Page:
|Authors||Balajonda N, Bisanar TL, Mathew JP, Pang H, Voils CI|
|Journal||Anesth. Analg. Volume: 116 Issue: 2 Pages: 448-54|
|Publish Date||2013 Feb|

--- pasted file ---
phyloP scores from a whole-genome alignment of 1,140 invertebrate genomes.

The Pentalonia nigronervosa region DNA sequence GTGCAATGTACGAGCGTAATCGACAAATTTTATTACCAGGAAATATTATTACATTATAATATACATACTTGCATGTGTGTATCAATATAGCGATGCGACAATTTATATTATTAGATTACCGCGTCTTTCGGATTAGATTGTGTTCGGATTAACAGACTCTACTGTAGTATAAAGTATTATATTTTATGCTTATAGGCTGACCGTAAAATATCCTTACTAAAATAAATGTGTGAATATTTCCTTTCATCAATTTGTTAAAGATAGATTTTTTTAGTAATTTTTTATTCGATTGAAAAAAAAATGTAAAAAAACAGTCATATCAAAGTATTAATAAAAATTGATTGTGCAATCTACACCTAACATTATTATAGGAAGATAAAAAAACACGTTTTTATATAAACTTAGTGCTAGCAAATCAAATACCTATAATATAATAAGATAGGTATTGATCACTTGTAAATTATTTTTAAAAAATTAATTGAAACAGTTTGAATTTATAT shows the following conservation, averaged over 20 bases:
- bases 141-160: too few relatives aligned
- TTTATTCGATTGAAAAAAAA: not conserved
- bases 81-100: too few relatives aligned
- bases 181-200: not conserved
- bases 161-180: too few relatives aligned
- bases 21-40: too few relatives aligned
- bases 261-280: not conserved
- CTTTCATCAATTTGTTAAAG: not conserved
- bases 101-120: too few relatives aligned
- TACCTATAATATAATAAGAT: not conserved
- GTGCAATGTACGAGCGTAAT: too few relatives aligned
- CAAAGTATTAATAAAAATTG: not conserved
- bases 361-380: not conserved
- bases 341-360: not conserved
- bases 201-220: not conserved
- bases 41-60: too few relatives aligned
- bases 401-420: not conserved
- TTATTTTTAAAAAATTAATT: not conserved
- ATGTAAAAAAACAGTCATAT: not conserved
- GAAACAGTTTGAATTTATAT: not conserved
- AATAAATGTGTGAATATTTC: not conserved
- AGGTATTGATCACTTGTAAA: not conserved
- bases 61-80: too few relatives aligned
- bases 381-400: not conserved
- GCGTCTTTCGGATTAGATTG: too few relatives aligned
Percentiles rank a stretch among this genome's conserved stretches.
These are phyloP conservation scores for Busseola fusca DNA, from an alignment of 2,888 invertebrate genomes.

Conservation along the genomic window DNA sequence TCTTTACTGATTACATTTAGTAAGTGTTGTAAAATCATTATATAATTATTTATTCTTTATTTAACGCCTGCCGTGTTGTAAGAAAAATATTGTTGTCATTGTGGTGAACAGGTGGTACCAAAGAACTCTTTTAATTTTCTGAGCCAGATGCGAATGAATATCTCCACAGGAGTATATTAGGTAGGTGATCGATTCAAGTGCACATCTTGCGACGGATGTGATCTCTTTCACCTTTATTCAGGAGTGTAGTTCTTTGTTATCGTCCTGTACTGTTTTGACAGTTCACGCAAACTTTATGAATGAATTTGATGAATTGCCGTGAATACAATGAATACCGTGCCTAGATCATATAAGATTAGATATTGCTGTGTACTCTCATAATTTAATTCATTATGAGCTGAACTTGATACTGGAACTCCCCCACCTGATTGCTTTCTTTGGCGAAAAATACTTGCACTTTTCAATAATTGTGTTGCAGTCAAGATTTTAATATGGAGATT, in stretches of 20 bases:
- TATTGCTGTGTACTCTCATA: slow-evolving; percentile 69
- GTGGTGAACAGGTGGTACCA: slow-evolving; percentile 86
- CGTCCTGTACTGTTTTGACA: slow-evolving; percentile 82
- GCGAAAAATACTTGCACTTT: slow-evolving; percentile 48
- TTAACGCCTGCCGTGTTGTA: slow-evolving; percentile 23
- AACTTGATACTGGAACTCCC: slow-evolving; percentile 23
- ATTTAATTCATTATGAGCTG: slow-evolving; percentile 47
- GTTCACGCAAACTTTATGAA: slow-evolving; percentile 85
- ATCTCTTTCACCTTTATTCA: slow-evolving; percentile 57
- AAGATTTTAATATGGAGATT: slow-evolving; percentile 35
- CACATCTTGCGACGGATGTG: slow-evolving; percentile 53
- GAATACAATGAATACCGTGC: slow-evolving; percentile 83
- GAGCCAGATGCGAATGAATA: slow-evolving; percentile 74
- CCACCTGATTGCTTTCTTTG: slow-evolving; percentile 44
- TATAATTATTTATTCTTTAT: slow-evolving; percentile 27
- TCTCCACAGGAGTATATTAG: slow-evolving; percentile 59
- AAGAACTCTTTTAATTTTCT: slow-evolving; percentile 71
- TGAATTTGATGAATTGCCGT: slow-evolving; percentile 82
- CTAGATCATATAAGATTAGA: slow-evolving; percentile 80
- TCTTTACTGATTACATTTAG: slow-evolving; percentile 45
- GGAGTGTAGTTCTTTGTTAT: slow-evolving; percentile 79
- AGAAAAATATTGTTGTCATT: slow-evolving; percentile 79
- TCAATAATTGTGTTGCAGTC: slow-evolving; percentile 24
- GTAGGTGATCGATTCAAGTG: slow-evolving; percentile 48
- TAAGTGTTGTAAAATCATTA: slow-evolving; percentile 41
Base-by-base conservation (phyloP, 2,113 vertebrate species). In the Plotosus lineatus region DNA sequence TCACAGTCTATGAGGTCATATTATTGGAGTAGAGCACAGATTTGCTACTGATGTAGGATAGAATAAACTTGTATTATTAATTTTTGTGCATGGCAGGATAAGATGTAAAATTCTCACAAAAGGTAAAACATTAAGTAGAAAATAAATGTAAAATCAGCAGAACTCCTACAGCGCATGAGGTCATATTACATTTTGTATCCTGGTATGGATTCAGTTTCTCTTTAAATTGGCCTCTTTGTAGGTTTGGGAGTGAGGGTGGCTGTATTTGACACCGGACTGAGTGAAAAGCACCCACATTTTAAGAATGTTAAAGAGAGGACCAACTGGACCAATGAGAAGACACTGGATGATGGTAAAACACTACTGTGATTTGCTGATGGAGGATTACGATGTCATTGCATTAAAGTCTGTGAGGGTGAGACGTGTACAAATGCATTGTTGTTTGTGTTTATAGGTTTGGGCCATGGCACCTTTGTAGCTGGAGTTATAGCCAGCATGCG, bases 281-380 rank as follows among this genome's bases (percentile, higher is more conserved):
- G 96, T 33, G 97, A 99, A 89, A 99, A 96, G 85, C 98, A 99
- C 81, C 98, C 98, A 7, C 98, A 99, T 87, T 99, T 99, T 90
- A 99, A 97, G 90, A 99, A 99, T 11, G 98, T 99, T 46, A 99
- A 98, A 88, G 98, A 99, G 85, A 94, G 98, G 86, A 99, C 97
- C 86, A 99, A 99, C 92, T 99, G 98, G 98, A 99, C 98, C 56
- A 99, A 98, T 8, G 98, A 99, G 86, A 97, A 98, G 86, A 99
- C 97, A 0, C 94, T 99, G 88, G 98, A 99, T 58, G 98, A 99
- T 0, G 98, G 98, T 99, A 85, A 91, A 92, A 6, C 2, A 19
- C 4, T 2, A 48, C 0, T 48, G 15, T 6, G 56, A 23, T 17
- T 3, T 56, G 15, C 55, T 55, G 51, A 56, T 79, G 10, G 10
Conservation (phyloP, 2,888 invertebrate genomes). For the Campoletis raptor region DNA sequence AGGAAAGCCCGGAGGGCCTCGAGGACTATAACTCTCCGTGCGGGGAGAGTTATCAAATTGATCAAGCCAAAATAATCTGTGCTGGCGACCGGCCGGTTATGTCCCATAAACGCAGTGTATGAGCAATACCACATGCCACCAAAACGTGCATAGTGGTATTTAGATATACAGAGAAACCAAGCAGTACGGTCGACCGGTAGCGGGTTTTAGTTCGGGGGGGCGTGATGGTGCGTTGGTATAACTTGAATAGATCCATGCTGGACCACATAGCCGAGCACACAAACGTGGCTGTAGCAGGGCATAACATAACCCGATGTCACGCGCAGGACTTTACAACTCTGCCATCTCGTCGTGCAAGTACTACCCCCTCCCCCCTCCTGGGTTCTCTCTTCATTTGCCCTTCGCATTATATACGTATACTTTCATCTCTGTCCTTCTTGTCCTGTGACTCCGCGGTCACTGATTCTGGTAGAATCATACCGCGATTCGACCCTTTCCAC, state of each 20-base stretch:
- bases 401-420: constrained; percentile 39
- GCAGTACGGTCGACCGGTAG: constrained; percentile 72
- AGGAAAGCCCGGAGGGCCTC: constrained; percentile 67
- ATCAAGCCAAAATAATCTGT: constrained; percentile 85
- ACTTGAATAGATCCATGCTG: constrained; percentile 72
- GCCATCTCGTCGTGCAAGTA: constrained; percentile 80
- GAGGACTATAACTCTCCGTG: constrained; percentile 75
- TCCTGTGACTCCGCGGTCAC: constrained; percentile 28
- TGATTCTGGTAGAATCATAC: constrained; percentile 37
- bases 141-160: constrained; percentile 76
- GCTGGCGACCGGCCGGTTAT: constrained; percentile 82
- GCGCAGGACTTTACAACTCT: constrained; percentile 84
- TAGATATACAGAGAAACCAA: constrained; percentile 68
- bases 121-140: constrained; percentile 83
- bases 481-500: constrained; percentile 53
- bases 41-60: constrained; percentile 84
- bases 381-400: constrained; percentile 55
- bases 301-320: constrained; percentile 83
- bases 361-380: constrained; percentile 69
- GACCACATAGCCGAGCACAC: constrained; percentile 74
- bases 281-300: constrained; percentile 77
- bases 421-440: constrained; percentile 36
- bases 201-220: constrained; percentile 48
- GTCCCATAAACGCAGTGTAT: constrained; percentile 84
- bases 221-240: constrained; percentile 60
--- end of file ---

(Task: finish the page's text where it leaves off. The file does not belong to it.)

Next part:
A top priority for research studies is to ensure that potential participants receive adequate information to make a truly informed decision. Understanding patient experiences with the recruitment process may identify areas for improvement in the consent process. We examined which factors were associated with the decision to consent in a clinical research study.Patients scheduled for elective surgery were asked to complete a questionnaire about the consent process, immediately after being approached to participate in an anesthesia-related research study. Sociodemographic characteristics, preoperative levels of anxiety and depression, medical comorbidities, factors that may affect decision to participate in a research study, and study design features were collected. A multivariable logistic regression model was estimated to identify factors associated with providing consent. Performance of the prediction model was assessed using the receiver operating characteristic curve. Internal validity was assessed by a bootstrap analysis.In all, 282 participants completed the questionnaire. Of those, 179 (63%) had consented to participate in research, and 103 (37%) had declined to participate. In the multivariable logistic regression model, the odds of providing consent were higher for males (odds ratio [OR] [95% confidence interval]=2.49 [1.29-4.79]) and for patients with higher levels of patient comfort (OR=1.84 [1.22-2.78]). The odds of providing consent were lower for protocols that require additional testing (OR=0.15 [0.06-0.39]) and patients with higher levels of concern about blood sampling (OR=0.70 [0.54-0.90]) or worry about study risks (OR=0.72 [0.55-0.95]). Bootstrap analysis revealed a stable model with high internal validity.The 2 strongest predictors of consent were male gender and comfort; predictors of refusal were protocol type that requires additional testing, greater concern about blood sampling and study risks, and lower overall patient comfort with the study. These patient and study characteristics may inform modification of the consent process for clinical research studies and facilitate the development of more accurate enrollment projections and strategies.